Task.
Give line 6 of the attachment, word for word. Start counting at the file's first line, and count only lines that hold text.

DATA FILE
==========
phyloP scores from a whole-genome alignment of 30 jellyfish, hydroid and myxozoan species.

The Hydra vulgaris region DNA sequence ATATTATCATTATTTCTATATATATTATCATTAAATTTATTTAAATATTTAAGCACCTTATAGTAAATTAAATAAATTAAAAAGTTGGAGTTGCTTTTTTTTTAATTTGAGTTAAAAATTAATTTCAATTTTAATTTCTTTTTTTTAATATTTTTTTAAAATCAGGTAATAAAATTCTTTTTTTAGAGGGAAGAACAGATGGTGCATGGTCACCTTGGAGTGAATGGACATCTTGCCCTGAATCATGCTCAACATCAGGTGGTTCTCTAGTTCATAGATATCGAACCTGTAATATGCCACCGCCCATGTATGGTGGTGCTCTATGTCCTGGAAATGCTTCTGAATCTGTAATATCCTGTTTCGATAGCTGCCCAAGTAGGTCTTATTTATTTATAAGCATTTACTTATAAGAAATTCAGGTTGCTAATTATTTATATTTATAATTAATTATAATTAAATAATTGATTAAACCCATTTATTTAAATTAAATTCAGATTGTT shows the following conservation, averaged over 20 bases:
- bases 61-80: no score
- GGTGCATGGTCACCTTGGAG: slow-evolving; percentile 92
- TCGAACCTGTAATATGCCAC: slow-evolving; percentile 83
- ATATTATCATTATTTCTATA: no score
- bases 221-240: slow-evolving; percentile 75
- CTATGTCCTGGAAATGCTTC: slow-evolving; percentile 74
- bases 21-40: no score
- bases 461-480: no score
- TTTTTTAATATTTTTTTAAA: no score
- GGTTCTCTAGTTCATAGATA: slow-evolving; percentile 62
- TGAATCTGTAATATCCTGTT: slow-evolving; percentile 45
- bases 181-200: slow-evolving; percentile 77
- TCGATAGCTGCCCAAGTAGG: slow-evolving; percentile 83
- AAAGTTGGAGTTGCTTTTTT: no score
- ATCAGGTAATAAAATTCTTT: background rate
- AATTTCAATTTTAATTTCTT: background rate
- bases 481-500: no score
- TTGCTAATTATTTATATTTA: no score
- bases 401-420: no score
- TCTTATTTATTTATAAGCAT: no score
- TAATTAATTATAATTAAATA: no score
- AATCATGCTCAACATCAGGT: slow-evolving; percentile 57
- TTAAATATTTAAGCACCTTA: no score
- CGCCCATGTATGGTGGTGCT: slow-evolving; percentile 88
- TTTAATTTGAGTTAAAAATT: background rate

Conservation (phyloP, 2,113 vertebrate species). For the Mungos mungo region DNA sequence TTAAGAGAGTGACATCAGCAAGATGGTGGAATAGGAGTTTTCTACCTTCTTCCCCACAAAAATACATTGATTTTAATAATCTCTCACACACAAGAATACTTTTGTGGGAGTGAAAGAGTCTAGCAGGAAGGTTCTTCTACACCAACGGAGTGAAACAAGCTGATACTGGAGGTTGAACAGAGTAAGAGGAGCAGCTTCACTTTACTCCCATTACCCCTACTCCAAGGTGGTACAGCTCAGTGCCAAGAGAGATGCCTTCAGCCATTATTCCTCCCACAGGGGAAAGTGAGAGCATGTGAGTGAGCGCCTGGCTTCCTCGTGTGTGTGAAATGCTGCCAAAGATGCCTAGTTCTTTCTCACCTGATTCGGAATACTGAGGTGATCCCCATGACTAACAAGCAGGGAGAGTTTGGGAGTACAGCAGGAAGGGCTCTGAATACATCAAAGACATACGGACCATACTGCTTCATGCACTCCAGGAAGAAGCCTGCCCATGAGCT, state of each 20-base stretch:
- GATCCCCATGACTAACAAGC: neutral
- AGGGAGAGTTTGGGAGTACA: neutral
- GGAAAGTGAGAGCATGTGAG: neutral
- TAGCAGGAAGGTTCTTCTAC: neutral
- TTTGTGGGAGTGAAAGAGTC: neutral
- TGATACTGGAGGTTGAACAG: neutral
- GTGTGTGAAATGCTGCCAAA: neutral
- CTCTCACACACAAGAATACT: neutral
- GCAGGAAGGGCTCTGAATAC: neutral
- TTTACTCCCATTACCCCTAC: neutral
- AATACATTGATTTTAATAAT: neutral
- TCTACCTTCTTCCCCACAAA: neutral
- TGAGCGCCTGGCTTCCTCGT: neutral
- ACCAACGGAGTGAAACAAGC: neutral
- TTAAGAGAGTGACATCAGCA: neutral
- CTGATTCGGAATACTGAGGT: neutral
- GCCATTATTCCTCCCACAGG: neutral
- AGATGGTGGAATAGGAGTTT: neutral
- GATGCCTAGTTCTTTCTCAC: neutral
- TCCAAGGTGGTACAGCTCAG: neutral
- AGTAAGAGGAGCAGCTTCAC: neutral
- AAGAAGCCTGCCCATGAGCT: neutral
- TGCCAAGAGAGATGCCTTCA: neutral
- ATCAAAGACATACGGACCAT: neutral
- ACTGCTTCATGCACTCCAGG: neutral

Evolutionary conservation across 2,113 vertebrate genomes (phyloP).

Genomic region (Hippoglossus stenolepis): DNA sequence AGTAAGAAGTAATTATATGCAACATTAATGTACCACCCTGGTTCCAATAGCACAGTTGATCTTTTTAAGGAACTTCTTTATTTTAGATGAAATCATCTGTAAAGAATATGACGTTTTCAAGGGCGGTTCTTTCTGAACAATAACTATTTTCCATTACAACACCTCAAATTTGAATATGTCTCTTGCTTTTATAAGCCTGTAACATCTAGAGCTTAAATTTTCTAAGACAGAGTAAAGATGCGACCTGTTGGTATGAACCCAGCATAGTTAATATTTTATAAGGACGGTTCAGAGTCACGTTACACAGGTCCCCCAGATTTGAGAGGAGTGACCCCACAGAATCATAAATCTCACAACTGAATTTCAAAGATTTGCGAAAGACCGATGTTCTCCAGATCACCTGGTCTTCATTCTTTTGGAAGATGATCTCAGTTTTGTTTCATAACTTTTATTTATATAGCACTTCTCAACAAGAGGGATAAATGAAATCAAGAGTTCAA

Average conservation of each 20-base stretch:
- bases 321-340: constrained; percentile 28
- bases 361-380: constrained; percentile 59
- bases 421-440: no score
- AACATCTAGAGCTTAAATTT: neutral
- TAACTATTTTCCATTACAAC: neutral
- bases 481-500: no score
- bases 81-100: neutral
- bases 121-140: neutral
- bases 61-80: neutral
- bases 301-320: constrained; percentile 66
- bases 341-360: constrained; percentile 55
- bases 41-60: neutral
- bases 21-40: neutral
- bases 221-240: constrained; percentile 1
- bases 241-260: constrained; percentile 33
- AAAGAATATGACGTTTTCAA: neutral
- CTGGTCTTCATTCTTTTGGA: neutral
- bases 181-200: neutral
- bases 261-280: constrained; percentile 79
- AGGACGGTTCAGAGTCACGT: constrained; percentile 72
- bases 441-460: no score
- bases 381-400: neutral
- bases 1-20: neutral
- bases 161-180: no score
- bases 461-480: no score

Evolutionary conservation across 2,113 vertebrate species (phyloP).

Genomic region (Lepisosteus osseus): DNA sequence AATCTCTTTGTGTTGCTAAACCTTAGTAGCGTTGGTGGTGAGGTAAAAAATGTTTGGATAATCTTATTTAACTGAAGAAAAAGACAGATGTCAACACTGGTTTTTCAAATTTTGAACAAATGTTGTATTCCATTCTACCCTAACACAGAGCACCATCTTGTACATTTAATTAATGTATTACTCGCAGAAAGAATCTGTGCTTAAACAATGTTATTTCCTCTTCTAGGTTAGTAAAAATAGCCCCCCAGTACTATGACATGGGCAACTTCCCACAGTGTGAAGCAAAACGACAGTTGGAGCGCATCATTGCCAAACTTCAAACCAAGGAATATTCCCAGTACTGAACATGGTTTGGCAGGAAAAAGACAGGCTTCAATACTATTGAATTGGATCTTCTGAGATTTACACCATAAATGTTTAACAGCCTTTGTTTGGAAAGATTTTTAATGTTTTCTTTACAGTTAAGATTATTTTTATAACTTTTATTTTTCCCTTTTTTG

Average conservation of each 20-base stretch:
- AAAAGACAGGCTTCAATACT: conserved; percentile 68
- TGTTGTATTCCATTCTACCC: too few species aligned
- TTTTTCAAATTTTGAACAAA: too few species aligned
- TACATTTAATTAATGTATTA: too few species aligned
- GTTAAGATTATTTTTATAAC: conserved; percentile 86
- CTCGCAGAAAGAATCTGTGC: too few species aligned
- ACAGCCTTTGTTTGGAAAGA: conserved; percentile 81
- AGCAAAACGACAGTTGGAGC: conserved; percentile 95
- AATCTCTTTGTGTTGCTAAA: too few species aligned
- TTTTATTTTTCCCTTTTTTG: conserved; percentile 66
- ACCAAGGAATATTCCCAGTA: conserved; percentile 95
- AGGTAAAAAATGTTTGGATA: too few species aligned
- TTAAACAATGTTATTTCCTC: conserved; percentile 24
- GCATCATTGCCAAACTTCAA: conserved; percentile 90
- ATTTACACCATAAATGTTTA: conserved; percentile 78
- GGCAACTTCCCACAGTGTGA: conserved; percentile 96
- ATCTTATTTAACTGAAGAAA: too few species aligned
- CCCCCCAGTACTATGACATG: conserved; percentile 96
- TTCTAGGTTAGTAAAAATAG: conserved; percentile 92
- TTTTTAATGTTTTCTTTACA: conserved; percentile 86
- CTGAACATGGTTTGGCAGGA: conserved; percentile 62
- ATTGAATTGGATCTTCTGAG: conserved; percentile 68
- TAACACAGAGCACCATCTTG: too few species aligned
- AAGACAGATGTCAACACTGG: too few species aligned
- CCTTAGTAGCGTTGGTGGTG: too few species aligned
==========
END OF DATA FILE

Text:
- ATATTATCATTATTTCTATA: no score